Long jail sentences handed down to three Al Jazeera journalists should be a wake-up call for the international community
The deep divides in Egyptian society have been laid bare by the government’s refusal to commute death sentences handed down to 183 people accused of attacking a security outpost in 2013. Embarrassed by news reports of the domestic conflict, the country’s rulers also decided to come down hard on local and foreign journalists.
This week a Cairo court convicted three Al Jazeera journalists on charges of conspiring with the outlawed Muslim Brotherhood to report distorted news that supposedly undermined the state. The Brotherhood was the dominant party in a democratically elected government that was overthrown by the military last summer. The court sentenced other foreign journalists in absentia.
During the trial the prosecutors presented no real evidence that the journalists had done anything wrong. For evidence of “crime” they showed images of one journalist’s family vacationing in the Luxor, in the north of the country.
Despite the lack of any actual evidence that the three Al Jazeera journalists were in cahoots with the Muslim Brotherhood, or that their reports were inaccurate, Peter Greste and Mohamed Fahmy were found guilty of terrorism offences and sentenced to seven years in prison, and Baher Mohamed to 10 years.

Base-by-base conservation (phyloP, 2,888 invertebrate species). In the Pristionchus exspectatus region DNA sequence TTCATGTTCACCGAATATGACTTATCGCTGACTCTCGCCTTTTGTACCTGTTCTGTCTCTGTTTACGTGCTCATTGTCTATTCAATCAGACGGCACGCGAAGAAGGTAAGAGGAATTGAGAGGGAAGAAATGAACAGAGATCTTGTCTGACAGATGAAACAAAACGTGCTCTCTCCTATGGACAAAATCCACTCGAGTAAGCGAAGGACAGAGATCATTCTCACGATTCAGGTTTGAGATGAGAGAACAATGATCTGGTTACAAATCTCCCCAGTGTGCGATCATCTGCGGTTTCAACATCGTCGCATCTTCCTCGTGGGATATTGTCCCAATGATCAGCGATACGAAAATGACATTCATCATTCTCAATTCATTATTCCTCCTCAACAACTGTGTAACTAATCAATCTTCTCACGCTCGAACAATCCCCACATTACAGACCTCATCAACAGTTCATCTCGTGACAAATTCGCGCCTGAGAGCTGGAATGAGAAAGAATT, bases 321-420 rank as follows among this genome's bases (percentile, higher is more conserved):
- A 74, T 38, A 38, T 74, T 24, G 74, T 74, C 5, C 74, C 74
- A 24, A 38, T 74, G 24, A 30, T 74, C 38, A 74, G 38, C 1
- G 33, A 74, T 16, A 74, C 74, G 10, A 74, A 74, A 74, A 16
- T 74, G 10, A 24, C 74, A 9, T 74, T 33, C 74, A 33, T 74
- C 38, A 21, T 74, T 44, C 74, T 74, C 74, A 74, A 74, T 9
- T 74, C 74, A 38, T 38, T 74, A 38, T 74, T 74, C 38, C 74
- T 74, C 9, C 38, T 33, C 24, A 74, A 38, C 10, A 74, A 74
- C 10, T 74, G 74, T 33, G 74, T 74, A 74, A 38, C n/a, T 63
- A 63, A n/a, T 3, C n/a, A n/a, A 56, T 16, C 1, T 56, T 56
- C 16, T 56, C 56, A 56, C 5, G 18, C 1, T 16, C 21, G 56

It seems the judiciary was determined to finish off a job started by the executive branch of Egypt’s government.
The manner in which the case was handled is deeply disturbing. The international community must condemn this blatant perversion of justice in the strongest terms.
With the verdict, this military-dominated regime has not only sent a chilling and intimidating message to journalists covering Egypt, but also to the country’s people as well.
If the Egyptian government and courts think these tactics will succeed in silencing opponents, they need to think again. This week’s stage-managed effort – from the charges to the evidence offered up in court – was nothing less than a major embarrassment for Egypt. The absurdity of their actions has turned a fresh administration that is seeking legitimacy into a dictatorial thug in the eyes of the world.
The fact that it seems oblivious to the criticism – and to calls both at home and abroad to make good on its promise of fair and democratic rule – shows that the new leadership in Cairo is not to be trusted. And that should be a point of concern for any country that wants to do business and make diplomatic deals with Egypt.
Be it the US, Israel, Saudi Arabia or Thailand, states should realise that the new rulers in Cairo can’t be trusted to uphold even basic judicial norms. So deal with them at your peril. Of course, the international community should have recognised this much earlier. Can one really place any trust in leaders who have no qualms about gunning down their own citizens and unabashedly rigging an election so they can claim that democracy has returned to Egypt?
America, as a reputed champion of free speech, could do more to aid the situation. Washington’s recent agreement to resume its annual $1.3 billion in military aid does not help.
Some analysts say the verdict against the journalists was fuelled by a diplomatic spat between Egypt and Qatar, Al Jazeera’s home base. Qatar is also a strong supporter of the Muslim Brotherhood.
Even if this were the case, for Cairo to take its anger out on journalists for doing their job is simply absurd.